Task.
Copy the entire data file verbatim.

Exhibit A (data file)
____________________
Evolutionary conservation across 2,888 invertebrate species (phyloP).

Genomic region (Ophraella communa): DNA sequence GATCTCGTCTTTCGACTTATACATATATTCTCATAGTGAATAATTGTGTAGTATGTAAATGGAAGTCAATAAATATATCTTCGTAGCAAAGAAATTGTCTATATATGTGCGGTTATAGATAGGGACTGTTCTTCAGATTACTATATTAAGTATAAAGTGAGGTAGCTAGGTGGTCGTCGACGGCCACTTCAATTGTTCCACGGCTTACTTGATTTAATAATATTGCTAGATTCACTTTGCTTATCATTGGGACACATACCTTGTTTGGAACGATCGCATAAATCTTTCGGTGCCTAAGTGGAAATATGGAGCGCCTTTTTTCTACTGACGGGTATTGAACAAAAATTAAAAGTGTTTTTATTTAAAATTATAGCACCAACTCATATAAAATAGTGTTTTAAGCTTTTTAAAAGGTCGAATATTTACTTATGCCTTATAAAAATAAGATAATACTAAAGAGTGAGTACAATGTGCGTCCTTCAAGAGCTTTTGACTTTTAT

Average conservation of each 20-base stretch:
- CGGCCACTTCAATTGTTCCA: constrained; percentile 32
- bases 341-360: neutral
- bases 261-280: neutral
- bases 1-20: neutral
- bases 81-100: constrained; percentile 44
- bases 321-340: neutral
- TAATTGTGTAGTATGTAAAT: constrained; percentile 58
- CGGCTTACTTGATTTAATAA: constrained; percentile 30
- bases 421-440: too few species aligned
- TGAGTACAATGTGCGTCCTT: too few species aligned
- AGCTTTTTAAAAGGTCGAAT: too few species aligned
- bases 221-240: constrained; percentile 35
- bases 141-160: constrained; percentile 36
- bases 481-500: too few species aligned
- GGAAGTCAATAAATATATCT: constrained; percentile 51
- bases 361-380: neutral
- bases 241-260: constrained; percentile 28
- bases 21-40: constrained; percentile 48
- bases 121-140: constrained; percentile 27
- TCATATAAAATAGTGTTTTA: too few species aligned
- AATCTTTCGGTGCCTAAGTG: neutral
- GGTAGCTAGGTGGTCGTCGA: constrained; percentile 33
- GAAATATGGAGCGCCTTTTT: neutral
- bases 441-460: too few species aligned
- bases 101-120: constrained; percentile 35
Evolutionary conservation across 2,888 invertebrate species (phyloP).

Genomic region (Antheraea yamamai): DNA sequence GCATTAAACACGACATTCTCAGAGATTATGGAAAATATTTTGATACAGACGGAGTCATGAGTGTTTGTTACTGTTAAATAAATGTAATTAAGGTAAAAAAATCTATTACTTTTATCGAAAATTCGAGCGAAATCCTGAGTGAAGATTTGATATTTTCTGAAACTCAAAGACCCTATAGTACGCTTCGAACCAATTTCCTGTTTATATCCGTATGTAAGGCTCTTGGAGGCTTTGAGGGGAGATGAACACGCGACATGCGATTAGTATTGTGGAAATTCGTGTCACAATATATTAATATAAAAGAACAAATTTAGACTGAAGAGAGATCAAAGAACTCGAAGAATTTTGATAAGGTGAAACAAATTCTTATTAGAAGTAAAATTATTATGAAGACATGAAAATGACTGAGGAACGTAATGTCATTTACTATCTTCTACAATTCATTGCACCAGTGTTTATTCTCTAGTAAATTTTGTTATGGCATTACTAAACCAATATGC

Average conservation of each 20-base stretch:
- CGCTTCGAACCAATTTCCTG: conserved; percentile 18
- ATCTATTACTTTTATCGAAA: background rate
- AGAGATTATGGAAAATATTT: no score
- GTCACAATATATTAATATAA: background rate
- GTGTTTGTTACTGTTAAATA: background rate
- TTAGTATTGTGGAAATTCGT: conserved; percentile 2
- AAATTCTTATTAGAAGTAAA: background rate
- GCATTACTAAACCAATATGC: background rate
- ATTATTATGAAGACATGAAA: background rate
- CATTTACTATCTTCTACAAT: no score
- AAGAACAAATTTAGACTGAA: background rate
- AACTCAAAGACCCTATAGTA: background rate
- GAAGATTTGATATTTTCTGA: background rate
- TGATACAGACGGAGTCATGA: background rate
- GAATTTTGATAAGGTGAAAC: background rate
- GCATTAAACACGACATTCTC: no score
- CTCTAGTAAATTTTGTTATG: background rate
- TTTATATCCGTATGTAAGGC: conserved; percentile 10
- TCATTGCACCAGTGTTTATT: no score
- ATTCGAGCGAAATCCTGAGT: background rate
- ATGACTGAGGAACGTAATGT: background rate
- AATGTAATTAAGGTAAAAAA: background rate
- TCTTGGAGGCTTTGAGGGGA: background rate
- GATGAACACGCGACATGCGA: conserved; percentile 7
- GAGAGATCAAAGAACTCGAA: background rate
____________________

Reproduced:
Evolutionary conservation across 2,888 invertebrate species (phyloP).

Genomic region (Ophraella communa): DNA sequence GATCTCGTCTTTCGACTTATACATATATTCTCATAGTGAATAATTGTGTAGTATGTAAATGGAAGTCAATAAATATATCTTCGTAGCAAAGAAATTGTCTATATATGTGCGGTTATAGATAGGGACTGTTCTTCAGATTACTATATTAAGTATAAAGTGAGGTAGCTAGGTGGTCGTCGACGGCCACTTCAATTGTTCCACGGCTTACTTGATTTAATAATATTGCTAGATTCACTTTGCTTATCATTGGGACACATACCTTGTTTGGAACGATCGCATAAATCTTTCGGTGCCTAAGTGGAAATATGGAGCGCCTTTTTTCTACTGACGGGTATTGAACAAAAATTAAAAGTGTTTTTATTTAAAATTATAGCACCAACTCATATAAAATAGTGTTTTAAGCTTTTTAAAAGGTCGAATATTTACTTATGCCTTATAAAAATAAGATAATACTAAAGAGTGAGTACAATGTGCGTCCTTCAAGAGCTTTTGACTTTTAT

Average conservation of each 20-base stretch:
- CGGCCACTTCAATTGTTCCA: constrained; percentile 32
- bases 341-360: neutral
- bases 261-280: neutral
- bases 1-20: neutral
- bases 81-100: constrained; percentile 44
- bases 321-340: neutral
- TAATTGTGTAGTATGTAAAT: constrained; percentile 58
- CGGCTTACTTGATTTAATAA: constrained; percentile 30
- bases 421-440: too few species aligned
- TGAGTACAATGTGCGTCCTT: too few species aligned
- AGCTTTTTAAAAGGTCGAAT: too few species aligned
- bases 221-240: constrained; percentile 35
- bases 141-160: constrained; percentile 36
- bases 481-500: too few species aligned
- GGAAGTCAATAAATATATCT: constrained; percentile 51
- bases 361-380: neutral
- bases 241-260: constrained; percentile 28
- bases 21-40: constrained; percentile 48
- bases 121-140: constrained; percentile 27
- TCATATAAAATAGTGTTTTA: too few species aligned
- AATCTTTCGGTGCCTAAGTG: neutral
- GGTAGCTAGGTGGTCGTCGA: constrained; percentile 33
- GAAATATGGAGCGCCTTTTT: neutral
- bases 441-460: too few species aligned
- bases 101-120: constrained; percentile 35
Evolutionary conservation across 2,888 invertebrate species (phyloP).

Genomic region (Antheraea yamamai): DNA sequence GCATTAAACACGACATTCTCAGAGATTATGGAAAATATTTTGATACAGACGGAGTCATGAGTGTTTGTTACTGTTAAATAAATGTAATTAAGGTAAAAAAATCTATTACTTTTATCGAAAATTCGAGCGAAATCCTGAGTGAAGATTTGATATTTTCTGAAACTCAAAGACCCTATAGTACGCTTCGAACCAATTTCCTGTTTATATCCGTATGTAAGGCTCTTGGAGGCTTTGAGGGGAGATGAACACGCGACATGCGATTAGTATTGTGGAAATTCGTGTCACAATATATTAATATAAAAGAACAAATTTAGACTGAAGAGAGATCAAAGAACTCGAAGAATTTTGATAAGGTGAAACAAATTCTTATTAGAAGTAAAATTATTATGAAGACATGAAAATGACTGAGGAACGTAATGTCATTTACTATCTTCTACAATTCATTGCACCAGTGTTTATTCTCTAGTAAATTTTGTTATGGCATTACTAAACCAATATGC

Average conservation of each 20-base stretch:
- CGCTTCGAACCAATTTCCTG: conserved; percentile 18
- ATCTATTACTTTTATCGAAA: background rate
- AGAGATTATGGAAAATATTT: no score
- GTCACAATATATTAATATAA: background rate
- GTGTTTGTTACTGTTAAATA: background rate
- TTAGTATTGTGGAAATTCGT: conserved; percentile 2
- AAATTCTTATTAGAAGTAAA: background rate
- GCATTACTAAACCAATATGC: background rate
- ATTATTATGAAGACATGAAA: background rate
- CATTTACTATCTTCTACAAT: no score
- AAGAACAAATTTAGACTGAA: background rate
- AACTCAAAGACCCTATAGTA: background rate
- GAAGATTTGATATTTTCTGA: background rate
- TGATACAGACGGAGTCATGA: background rate
- GAATTTTGATAAGGTGAAAC: background rate
- GCATTAAACACGACATTCTC: no score
- CTCTAGTAAATTTTGTTATG: background rate
- TTTATATCCGTATGTAAGGC: conserved; percentile 10
- TCATTGCACCAGTGTTTATT: no score
- ATTCGAGCGAAATCCTGAGT: background rate
- ATGACTGAGGAACGTAATGT: background rate
- AATGTAATTAAGGTAAAAAA: background rate
- TCTTGGAGGCTTTGAGGGGA: background rate
- GATGAACACGCGACATGCGA: conserved; percentile 7
- GAGAGATCAAAGAACTCGAA: background rate